The short but uphill par four sixth hole is one of those that’s tougher than it looks – pay attention to the pin position when choosing your club for the second shot, as you’re firing uphill to a green protected by a large bunker to the left.
|Intimidation is the word as you look from the tee of the par three 9th hole.|
On the back nine, in addition to the aforementioned par five eleventh, we enjoyed the par five closing hole, which will definitely challenge you on your second (if you choose to go for it) and/or third shot. The hole doglegs to the left after the tee shot landing area, daring you to try and keep it down the left to save some distance. The approach shot is uphill and well guarded by bunkers and trees – missing short is probably the best option, but could cost you a chance to break par!
One aspect of Cypress Lakes that isn’t immediate from checking out the golf layout is the friendliness of the staff, all of whom seemed to go out of their way to treat customers as not just guests, but friends. “We pride ourselves in being one of the friendliest areas of in the country,” Prewitt said, “and there are things to do here in Fayetteville that people don’t know about.”
It’s something you’d almost expect coming from the ‘Home of the Floyds.’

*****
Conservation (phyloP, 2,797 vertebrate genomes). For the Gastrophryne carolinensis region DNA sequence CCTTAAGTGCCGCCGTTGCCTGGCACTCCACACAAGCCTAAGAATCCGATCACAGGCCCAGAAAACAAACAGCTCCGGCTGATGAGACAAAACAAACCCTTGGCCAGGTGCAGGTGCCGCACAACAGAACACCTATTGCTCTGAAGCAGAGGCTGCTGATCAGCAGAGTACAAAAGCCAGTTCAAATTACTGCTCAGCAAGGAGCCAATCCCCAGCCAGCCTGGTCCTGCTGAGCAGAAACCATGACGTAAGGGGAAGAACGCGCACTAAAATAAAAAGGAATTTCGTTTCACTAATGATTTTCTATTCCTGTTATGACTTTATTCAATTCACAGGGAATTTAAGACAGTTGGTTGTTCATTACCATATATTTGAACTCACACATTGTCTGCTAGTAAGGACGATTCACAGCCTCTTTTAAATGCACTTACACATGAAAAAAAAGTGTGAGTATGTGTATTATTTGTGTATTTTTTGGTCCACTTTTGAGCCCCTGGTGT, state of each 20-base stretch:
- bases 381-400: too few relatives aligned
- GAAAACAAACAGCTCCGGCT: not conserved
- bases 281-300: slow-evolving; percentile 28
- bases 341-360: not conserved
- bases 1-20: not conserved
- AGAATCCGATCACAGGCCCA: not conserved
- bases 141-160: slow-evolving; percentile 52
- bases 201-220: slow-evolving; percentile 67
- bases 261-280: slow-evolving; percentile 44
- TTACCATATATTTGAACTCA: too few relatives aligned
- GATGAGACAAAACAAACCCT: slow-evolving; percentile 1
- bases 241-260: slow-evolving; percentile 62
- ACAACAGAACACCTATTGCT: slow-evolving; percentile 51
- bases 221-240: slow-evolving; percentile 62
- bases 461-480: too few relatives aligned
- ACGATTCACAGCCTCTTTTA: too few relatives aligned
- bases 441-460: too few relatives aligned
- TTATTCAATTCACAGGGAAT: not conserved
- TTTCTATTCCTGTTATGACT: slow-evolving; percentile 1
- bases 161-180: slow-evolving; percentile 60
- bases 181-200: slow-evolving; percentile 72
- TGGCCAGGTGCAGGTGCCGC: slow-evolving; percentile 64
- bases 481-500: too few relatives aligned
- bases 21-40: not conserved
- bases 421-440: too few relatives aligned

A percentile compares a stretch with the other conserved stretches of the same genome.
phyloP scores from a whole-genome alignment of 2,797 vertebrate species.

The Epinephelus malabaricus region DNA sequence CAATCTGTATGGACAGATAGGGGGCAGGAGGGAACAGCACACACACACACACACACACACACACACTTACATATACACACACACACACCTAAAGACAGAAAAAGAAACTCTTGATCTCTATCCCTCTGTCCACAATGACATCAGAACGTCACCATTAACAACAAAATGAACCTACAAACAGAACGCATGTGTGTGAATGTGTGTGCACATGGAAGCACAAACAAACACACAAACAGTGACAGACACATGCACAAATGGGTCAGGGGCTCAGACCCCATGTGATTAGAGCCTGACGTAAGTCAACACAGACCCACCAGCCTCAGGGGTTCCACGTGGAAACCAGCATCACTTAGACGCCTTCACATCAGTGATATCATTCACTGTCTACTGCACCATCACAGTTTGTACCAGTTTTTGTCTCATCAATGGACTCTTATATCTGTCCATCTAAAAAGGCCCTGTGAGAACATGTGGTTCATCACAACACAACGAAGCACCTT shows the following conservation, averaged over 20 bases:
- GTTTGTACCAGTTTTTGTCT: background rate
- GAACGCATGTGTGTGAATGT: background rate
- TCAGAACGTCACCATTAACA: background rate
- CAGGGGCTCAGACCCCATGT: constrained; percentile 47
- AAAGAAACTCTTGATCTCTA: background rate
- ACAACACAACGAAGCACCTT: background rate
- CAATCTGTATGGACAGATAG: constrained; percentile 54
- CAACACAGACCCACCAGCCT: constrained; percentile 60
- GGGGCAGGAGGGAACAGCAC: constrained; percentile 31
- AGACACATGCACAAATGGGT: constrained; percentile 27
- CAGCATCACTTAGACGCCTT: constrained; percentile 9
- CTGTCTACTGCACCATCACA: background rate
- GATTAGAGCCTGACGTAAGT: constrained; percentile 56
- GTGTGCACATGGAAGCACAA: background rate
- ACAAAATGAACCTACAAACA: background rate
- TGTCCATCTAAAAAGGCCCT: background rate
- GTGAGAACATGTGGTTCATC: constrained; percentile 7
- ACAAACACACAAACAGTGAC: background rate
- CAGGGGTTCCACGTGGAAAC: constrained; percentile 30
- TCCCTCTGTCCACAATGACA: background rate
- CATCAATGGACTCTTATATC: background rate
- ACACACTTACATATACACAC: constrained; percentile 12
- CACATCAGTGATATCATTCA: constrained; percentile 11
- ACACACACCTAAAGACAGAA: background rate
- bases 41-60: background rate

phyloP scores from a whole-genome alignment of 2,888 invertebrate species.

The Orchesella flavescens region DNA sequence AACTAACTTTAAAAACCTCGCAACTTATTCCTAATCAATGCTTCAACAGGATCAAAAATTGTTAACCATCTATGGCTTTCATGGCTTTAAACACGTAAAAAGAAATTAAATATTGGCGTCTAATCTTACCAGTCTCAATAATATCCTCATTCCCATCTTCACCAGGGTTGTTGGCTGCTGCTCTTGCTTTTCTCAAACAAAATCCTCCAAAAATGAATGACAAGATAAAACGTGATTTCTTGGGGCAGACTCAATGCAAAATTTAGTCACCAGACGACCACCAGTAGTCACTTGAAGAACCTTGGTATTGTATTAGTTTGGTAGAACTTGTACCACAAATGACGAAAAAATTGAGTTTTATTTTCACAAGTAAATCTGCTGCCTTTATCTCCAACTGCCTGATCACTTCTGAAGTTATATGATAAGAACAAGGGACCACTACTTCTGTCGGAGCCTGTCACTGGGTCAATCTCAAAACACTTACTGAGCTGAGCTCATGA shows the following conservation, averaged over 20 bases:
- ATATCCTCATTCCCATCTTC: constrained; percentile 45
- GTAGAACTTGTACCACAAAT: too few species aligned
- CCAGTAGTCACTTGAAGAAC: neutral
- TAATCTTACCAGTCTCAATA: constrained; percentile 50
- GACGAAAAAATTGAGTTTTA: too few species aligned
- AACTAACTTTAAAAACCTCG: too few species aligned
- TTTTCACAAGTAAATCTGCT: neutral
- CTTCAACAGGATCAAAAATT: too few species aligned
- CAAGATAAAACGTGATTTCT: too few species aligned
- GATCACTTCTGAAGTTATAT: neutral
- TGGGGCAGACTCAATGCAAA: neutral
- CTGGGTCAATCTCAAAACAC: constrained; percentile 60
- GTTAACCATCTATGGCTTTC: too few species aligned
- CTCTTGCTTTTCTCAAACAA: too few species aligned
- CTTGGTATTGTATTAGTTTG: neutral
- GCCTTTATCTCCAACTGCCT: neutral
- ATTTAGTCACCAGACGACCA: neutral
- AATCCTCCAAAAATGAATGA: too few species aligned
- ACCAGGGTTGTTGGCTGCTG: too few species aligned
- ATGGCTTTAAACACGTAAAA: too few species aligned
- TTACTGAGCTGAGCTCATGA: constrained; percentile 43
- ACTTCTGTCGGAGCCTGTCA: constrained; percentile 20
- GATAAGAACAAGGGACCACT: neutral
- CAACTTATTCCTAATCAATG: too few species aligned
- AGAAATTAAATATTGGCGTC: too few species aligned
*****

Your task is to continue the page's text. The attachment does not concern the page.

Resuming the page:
|Looking back from the par five 18th hole - like many at Cypress Lakes, it requires a strategy on the best way to play it from tee to green.|
Where We Stayed
On our most recent visit to North Carolina, we decided to stay a bit off the beaten path at a place that we knew would be convenient to all the golf courses we were going to play, would provide plenty of room for our group (which included kids), some peace and quiet, and most importantly, all the comforts of home.
For that reason, we chose The Condos at The Pit (which was also one of the golf courses we played), located just south of the Village of Pinehurst and close enough to the area’s amenities -- yet far enough ‘away’ to make it feel like a real vacation spot (it’s about an hour drive to Cypress Lakes).
|The Pit condos offer a full kitchen -- very convenient.|
The Pit Condos are all located on the Pit Golf Course’s par three seventh hole, and are within walking distance to the clubhouse. These two and three-bedroom condos sleep two per bedroom (for golf groups) with two queen beds per room.
Each condo has a fully equipped kitchen with stainless steel appliances, flat panel TV in the den with VCR/DVD player, a TV in each bedroom, digital phone for free long distance, free high speed internet connection, full size washer & dryer, linens, towels, and a balcony with outdoor seating.
We took advantage of the balcony to enjoy the pleasant early fall evenings – highly recommended! The kitchen facilities also helped us manage meal-time in a convenient, budget-conscious way.
For condo rentals or golf packages, please contact Maples Golf Packages at 800-889-5323 or visit www.MaplesGolf.com.
Cypress Lakes Golf Course
Hope Mills, NC
Course architect: Stuart Gooden
Head Golf Professional: Robert Wilson, PGA
Superintendent: Ed Drake
Championship: 6943 131/73.3
White: 6346 124/70.5
Yellow: 5873 117/68.2
Red: 5272 119/70.4
Spring and Fall Rates range from $39 weekdays to $44 on weekends. Summer and Winter Rates range from $31 on weekdays to $34 on weekends. These prices include greens fee, cart, and taxes. Membership packages are available for Singles and Families, Business Weekday passes, and Student passes.